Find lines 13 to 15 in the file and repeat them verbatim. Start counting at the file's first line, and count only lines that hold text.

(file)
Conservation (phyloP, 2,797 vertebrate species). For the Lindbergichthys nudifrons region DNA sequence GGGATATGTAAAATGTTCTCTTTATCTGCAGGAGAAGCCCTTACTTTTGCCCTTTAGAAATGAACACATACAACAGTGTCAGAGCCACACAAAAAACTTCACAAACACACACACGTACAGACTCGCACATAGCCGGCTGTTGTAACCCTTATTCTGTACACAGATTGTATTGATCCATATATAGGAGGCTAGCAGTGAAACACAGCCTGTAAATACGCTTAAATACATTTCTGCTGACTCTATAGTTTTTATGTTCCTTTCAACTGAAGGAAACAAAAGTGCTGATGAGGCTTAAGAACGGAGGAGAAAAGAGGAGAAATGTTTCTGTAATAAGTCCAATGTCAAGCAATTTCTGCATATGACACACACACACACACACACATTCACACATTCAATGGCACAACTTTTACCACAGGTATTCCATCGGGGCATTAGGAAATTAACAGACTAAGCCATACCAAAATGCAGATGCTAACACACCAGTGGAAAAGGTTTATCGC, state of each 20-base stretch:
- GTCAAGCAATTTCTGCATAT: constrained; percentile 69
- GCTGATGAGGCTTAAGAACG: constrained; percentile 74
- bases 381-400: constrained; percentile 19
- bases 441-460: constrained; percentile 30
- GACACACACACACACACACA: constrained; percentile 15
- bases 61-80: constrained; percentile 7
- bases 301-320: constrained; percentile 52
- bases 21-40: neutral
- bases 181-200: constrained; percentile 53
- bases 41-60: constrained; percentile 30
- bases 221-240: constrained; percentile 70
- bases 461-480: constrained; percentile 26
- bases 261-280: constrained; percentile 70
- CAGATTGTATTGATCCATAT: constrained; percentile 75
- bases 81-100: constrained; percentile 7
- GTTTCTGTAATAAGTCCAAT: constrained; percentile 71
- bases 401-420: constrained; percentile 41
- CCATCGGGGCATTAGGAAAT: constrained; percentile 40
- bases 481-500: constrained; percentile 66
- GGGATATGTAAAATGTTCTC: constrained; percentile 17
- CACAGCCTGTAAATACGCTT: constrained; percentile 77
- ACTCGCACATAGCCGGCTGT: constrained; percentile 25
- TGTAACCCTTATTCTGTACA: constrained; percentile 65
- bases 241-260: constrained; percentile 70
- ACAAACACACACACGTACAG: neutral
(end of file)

- bases 461-480: constrained; percentile 26
- bases 261-280: constrained; percentile 70
- CAGATTGTATTGATCCATAT: constrained; percentile 75